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Cholera is an acute intestinal infection caused by the bacterium Vibrio cholerae. It has a short incubation period, from less than one day to five days, and produces an enterotoxin that causes a copious, painless, watery diarrhoea that can quickly lead to severe dehydration and death if treatment is not promptly given.Vomiting may also occur. Most persons infected with V. cholerae do not become ill, although the bacterium is present in their faeces for 7-14 days. When illness does occur, more than 90% of episodes are of mild or moderate severity and are difficult to distinguish clinically from other types of acute diarrhoea. Less than 1O% of ill persons develop typical cholera with signs of moderate or severe dehydration.



Cholera is spread by contaminated water and food. Rarely is cholera transmitted by direct person-to-person contact. Most cases of diarrhoea caused by V, cholerae can be treated adequately by giving a solution of oral or Intravenous rehydration salts and Antibiotics.When cholera occurs in an unprepared community, case-fatality rates may be as high as 50% — usually because there are no facilities for treatment, or because treatment is given too late.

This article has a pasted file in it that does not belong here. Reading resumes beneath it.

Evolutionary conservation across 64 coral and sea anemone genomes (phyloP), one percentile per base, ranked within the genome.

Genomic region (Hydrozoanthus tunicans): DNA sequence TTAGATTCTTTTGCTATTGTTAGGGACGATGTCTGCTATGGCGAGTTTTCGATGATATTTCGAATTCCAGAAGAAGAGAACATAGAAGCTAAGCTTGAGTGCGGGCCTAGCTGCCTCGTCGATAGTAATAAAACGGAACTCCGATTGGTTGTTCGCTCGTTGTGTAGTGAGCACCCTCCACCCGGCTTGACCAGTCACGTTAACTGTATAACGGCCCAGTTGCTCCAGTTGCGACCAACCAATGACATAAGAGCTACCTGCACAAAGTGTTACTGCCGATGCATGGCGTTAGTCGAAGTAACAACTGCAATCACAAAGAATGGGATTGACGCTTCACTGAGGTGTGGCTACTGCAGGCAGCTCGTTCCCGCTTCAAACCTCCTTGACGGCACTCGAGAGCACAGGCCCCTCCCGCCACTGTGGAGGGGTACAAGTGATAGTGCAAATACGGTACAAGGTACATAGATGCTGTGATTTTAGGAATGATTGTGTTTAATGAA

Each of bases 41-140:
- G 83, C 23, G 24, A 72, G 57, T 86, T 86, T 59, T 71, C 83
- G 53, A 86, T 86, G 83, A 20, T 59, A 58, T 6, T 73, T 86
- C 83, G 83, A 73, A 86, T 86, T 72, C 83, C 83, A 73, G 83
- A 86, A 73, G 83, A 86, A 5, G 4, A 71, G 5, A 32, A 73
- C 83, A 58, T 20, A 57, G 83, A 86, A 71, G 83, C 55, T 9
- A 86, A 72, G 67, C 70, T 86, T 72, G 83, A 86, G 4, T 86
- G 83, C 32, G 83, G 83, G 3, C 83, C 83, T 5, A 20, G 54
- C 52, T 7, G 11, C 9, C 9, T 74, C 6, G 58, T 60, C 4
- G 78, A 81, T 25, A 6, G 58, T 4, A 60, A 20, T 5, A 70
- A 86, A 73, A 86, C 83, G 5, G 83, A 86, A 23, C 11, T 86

When cholera appears in a community it is essential to ensure three things: hygienic disposal of human faeces, an adequate supply of safe drinking water, and good food hygiene. Effective food hygiene measures include cooking food thoroughly and eating it while still hot; preventing cooked foods from being contaminated by contact with raw foods, contaminated surfaces or flies; and avoiding raw fruits or vegetables unless they are first peeled.



The only cholera vaccine that is widely available at present is killed vaccine administered parenterally, which confers only partial protection (50% or less) and for a limited period of time (3-6 months maximum). No country requires proof of cholera vaccination as a condition for entry.


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